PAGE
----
What is in this article?:
- Higher feedlot placements will increase corn consumption
- Startling reduction
• The real surprise was the higher number of placements in September that has resulted in more than one-half million more cattle being fed than a year ago.
• Feed grains used by cattle in feedlots from the 2011 crop will now likely be more than 5 percent higher than was fed from the 2010 crop.
Cattle feeders are going to use more corn than previously expected according to USDA's latest Cattle on Feed report that showed 5 percent more cattle in the nation's feedlots, said Purdue University economist Chris Hurt.
"The real surprise was the higher number of placements in September that has resulted in more than one-half million more cattle being fed than a year ago. Feed grains used by cattle in feedlots from the 2011 crop will now likely be more than 5 percent higher than was fed from the 2010 crop," he said.
Although calves can eat corn, they can also add weight with forages. The surprisingly high rate of placements in September indicates that corn had gotten "cheap" relative to forages.
"December corn futures fell by $1.75 per bushel during September, which was enough to shift the feedlot outlook from bleak to rosy. Managers responded by buying lightweight animals as placements of calves under 700 pounds were up a remarkable 14 percent," he said.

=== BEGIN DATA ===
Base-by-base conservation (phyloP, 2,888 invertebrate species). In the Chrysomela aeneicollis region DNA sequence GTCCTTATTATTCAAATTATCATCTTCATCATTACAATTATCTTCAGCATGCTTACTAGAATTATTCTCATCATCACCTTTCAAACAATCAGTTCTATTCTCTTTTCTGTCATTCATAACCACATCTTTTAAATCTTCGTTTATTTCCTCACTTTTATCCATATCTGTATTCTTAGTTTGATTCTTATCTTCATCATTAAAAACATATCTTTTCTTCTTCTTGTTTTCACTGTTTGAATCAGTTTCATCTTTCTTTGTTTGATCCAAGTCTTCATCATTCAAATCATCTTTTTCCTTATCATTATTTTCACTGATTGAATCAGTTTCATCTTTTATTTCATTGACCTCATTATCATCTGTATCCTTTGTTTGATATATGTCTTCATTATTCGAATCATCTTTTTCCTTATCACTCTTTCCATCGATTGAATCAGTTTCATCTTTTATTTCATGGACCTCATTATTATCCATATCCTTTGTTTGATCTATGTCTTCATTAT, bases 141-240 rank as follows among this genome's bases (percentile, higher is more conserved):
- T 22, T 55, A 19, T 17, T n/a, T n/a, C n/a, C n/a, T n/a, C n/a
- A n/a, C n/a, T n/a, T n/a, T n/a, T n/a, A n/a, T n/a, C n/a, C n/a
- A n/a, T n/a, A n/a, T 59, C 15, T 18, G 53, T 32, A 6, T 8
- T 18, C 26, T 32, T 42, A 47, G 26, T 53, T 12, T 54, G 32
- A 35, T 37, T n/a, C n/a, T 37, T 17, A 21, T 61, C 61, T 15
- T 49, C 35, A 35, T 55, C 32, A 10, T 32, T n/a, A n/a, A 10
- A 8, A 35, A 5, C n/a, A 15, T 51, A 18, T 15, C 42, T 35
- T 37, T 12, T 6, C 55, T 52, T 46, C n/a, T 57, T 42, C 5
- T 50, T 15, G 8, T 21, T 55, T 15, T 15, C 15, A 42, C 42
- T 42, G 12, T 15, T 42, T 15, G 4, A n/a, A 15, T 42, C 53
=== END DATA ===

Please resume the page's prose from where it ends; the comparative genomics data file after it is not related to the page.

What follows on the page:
The implication of placing such a large number of young calves is that they will be on feed a long time and eat a lot of feed grains. The broader implication for the corn market is that most end users of corn saw a similar shift in their industry's outlooks as corn prices fell.
Also contributing to the interest in putting young calves in the feedlot has been a bullish finished cattle market. April 2012 live cattle futures moved $2 per hundredweight higher in September, and have since added another $2 in October. On Oct. 21, April 2012 futures approached $130.
"Three factors are driving the bullish cattle market: the anticipation of very limited 2012 domestic beef supplies; foreign buyers of U.S. beef who are willing to pay the high prices; and a more optimistic tone for the world economy," he said.